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Monday, Sep 25, 2017
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Bulls' Grant balances basketball, motherhood

TAMPA - The tiny tattoo is barely visible, tucked behind Porche Grant's left ear and measures just a few inches long. The significance, though, of the "?" is much bigger. The symbol represents a summation of the past 18 months for Grant, a senior on the University of South Florida women's basketball team who made her return to the court after sitting out last season while pregnant with her first child. The mark, chosen from the popular board game Monopoly, also represents the name of her 7-month-old son, Chance.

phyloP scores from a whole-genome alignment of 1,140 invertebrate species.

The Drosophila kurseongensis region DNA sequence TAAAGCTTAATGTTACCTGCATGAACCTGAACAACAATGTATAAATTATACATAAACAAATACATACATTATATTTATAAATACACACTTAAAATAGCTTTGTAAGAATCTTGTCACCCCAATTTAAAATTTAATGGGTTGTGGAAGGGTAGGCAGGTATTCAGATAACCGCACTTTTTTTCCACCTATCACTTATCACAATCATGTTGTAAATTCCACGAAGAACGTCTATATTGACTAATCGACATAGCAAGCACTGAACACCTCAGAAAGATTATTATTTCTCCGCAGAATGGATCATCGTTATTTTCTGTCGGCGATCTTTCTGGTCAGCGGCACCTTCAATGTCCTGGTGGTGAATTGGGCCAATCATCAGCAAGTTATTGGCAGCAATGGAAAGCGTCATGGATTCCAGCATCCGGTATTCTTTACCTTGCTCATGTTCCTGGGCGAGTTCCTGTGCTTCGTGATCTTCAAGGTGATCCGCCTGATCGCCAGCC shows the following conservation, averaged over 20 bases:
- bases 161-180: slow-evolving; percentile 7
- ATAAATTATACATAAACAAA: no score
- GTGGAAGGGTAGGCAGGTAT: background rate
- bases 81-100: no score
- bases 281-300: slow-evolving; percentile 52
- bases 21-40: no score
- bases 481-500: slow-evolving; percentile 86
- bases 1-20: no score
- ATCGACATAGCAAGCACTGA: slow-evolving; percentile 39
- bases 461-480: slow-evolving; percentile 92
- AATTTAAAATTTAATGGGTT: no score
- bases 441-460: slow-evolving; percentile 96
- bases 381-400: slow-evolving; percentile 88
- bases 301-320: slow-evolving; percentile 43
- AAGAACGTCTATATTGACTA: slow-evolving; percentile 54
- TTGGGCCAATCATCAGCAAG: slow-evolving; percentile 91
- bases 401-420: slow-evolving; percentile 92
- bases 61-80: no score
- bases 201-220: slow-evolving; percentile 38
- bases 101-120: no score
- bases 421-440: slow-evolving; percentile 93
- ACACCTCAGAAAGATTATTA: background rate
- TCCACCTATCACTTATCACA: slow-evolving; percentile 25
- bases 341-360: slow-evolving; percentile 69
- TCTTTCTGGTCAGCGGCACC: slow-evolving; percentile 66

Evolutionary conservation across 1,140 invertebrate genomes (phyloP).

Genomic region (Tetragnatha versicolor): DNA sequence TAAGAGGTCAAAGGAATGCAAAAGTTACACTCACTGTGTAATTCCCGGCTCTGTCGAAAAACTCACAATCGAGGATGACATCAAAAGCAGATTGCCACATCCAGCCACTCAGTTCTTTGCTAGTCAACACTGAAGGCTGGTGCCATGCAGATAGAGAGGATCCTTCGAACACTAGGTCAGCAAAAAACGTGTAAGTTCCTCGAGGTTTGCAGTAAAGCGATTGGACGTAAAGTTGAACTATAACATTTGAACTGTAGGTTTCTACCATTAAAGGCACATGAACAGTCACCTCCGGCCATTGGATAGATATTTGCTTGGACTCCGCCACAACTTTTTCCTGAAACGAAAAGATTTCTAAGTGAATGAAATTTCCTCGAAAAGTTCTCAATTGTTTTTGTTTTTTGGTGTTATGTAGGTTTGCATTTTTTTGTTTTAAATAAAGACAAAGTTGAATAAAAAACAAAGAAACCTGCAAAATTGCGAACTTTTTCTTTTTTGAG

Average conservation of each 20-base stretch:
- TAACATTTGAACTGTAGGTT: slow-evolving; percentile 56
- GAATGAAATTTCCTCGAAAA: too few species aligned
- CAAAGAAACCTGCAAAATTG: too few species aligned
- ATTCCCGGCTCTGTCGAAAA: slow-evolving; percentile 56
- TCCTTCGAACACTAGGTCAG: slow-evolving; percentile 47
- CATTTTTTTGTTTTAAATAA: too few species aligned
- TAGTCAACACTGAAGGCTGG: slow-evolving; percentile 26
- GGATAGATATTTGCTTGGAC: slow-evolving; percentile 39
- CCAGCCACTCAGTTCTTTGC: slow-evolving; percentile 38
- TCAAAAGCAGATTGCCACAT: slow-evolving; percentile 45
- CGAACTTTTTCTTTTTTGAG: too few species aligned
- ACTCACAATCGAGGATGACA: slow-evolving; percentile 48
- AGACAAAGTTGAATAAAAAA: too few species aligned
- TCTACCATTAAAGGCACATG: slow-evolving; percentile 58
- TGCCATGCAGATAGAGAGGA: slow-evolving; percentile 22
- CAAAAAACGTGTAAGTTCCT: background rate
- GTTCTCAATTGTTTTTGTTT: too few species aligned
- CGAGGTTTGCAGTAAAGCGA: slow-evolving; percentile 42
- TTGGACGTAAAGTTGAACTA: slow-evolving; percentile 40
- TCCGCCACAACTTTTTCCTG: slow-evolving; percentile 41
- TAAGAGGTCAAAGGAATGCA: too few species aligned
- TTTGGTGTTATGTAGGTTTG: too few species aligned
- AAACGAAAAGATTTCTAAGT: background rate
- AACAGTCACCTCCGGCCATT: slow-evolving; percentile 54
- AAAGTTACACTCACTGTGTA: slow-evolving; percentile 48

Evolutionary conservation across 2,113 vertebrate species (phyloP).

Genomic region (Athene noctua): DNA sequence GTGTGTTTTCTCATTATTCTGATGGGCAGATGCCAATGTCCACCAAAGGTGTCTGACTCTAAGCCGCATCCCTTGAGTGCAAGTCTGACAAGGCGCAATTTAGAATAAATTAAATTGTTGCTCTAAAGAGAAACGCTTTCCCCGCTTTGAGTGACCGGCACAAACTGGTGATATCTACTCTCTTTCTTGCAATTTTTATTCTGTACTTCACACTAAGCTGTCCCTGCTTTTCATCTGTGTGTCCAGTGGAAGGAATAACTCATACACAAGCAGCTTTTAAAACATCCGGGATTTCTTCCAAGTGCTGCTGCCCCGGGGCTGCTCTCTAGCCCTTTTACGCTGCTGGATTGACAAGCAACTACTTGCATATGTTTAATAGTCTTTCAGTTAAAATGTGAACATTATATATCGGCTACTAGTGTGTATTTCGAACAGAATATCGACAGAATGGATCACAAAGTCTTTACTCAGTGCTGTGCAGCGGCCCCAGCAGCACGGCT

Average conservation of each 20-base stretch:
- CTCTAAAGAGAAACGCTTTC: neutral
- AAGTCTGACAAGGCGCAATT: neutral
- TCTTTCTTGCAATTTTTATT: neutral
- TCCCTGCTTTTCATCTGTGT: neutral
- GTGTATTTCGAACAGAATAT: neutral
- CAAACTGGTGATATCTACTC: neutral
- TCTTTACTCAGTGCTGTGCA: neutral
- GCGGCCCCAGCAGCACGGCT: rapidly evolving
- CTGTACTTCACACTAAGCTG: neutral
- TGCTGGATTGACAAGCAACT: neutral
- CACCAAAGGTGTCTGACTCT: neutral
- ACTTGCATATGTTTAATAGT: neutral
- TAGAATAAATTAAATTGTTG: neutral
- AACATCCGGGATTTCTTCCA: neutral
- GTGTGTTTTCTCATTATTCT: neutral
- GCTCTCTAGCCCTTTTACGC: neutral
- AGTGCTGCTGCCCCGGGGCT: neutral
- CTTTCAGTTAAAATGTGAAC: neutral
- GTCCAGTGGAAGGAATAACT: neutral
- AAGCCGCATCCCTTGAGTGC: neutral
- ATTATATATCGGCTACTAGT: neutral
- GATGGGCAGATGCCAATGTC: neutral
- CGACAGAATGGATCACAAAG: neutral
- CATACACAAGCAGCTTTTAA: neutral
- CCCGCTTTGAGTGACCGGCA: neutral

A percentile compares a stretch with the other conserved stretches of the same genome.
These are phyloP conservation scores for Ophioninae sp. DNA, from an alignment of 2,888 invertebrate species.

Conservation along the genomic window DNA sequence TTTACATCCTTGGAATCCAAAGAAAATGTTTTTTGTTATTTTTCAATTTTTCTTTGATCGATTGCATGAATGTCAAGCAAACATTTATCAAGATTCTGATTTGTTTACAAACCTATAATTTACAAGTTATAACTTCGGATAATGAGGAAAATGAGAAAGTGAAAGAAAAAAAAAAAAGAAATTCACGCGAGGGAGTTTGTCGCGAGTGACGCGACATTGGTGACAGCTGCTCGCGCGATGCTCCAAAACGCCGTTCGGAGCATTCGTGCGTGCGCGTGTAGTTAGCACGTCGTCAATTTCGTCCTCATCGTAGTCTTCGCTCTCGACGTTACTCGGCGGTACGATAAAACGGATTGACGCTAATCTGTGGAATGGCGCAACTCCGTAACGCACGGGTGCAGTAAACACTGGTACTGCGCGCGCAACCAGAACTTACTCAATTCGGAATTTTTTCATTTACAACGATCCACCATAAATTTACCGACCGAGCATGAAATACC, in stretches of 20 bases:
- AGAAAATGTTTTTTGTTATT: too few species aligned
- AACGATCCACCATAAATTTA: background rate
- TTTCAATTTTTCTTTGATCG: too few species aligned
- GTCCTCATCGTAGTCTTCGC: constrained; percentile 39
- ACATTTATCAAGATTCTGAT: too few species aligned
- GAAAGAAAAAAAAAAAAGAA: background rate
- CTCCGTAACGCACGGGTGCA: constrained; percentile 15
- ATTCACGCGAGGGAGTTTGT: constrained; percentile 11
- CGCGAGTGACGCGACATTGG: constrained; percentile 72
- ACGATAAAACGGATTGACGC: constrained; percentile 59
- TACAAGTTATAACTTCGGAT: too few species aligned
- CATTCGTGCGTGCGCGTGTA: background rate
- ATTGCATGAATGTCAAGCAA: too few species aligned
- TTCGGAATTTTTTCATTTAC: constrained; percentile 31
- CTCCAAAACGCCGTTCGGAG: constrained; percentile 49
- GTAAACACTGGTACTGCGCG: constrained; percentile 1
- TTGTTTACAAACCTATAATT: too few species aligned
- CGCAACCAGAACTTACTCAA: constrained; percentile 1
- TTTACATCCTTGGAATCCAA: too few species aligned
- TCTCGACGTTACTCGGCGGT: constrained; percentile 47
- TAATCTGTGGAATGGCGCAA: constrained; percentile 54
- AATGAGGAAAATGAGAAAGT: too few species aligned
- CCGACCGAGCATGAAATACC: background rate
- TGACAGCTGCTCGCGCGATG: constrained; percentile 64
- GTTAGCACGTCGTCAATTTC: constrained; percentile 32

"I took a chance doing all of this," said Grant, 22. "I took a chance by saying, 'Yes, I'm going to go through with this.' I took a chance trying to come back. ... It's just crazy how it all happened." Not a day goes by that Grant isn't thankful it did. It has been challenging to balance the rigors of being an NCAA student-athlete with the responsibilities tied to being a new mother, but the opportunity to gaze into the curious eyes of Chance William McDonald, born June 17, is a reward like no other. "I'm an OK basketball player, a pretty decent student," said Grant, who proudly keeps photos and video of Chance on her cell phone ready to show anyone willing to look, "but I feel like I've done something right bringing a healthy child into the world." Having children and starting a family were things Grant certainly envisioned someday with her fiancé, former USF men's basketball player Will McDonald, whom she met on the basketball courts at the campus recreation center in 2007. The plan, though, was for that to start after she finished college, especially since McDonald, 31, spends considerable time half a world away playing professional basketball in Europe. That plan changed when the couple learned just before the start of the Bulls' 2009-10 season that, despite using birth control, Grant was pregnant and their lives were about to change forever. Grant viewed the situation as a gift, realizing many women are unable to have children. Still, there were plenty of unsettled nerves, particularly when wondering how her coaches and teammates would react. "I didn't want to let anyone down," she said. Grant stayed away from the team at first, telling Bulls coach Jose Fernandez she was sick. But after a few days, Fernandez told her she needed to come in and Grant knew it was only then a matter of time before she'd have to deliver the news. The way she was embraced by Fernandez when doing so, however, alleviated plenty of stress. "When we met, I just told her that we'd be here to support her, that we're going to take care of her until she graduates," said Fernandez, who went through a similar experience in 2003 when USF guard Rae Rae Sayles learned she was pregnant during the season. "I told her that she had a home here." Title IX of the Education Amendments of 1972 prohibits discrimination on the basis of pregnancy and pregnancy-related conditions. In 2008, the NCAA's gender-equity division issued a model policy that reaffirmed that prohibition and confirmed that a student-athlete's scholarship could not be revoked because of pregnancy. Grant was unaware of the policy but never viewed it as an issue. She always believed Fernandez's encouragement was genuine, which made it an easy decision to rejoin the team when the time came. Thereafter, Grant discovered that her family and support group made things far easier than she initially worried they might be. She supplemented her workout regimen for basketball with trips to the swimming pool three times per week, as well as long walks with her dog to stay in shape during the pregnancy. When Chance was born, McDonald was there for the birth and was able to stay the first two months before leaving their Seffner-area home on Aug. 17 to return to Spain and resume his playing career with DKV Joventut Badalona. McDonald's mother, Floretta Reed, continues to be a constant presence, offering to watch Chance during the day while Grant fulfills her obligations in the classroom and with the team. It requires Grant, who calls Reed her "guardian angel," to commute between her home and Fort Meade during the week, but they've found a way to make it work. "It's hard to be apart from each other and especially because we have a child. But she stayed focused and she is determined to finish school and finish her last season with the university," McDonald wrote in an e-mail. "I think we're doing everything the right way. Some sacrifices must be made, but at the end, you finish knowing you did things right and everyone is happy." Grant also found her way back onto the basketball court, although the several months off certainly had an impact. "You know like in 'Space Jam,' where they lose their talents? Oh, my goodness," Grant said with a laugh, remembering when she rejoined the team in late August. "I couldn't run from the free throw line to half court. I was asking for the ball, I couldn't catch the ball. I was shooting air balls, bricks." While her on-court struggles caused some frustration early on, Grant said the positive reinforcement she received from teammates got her through it. "Girls can be nasty, you know. But I didn't hear any 'You suck, blah, blah, blah,' " she said. "I don't think I would have given up even if I would have heard that, but it was just nice hearing people say, 'You're OK. We're here with you.'" Teammates say it wasn't difficult to express those sentiments. "It was easy," teammate Daleisha Carn said. "P.G., she's such a good person. It just comes with the territory." Entering tonight's home game against Seton Hall, Grant is averaging 7.4 points and leads the Big East Conference in rebounding with 10.1 boards a game. "And that's without blocking out," Fernandez joked. While Grant's time at USF is winding down, she has her sights set on future goals. She loves basketball and hopes to pursue a professional career. She wouldn't mind latching on with a team near her fiancé overseas, if possible. She also wants to further her education. Grant completed her undergraduate degree in communications in May 2010 and is taking graduate-level courses with intentions on earning a master's degree in education. And, at some point, she'd like to expand her family. But when she takes time to look back on the chances she took and what has transpired since, Grant couldn't be more pleased. "I'm happy things turned out so well with my situation because a lot of girls who this happens to, they take different alternatives or they don't come back because they don't think they can do it. And you can. So what if you have to alter the route you take? "If you have it here," she said, pointing to her heart, "you can do it."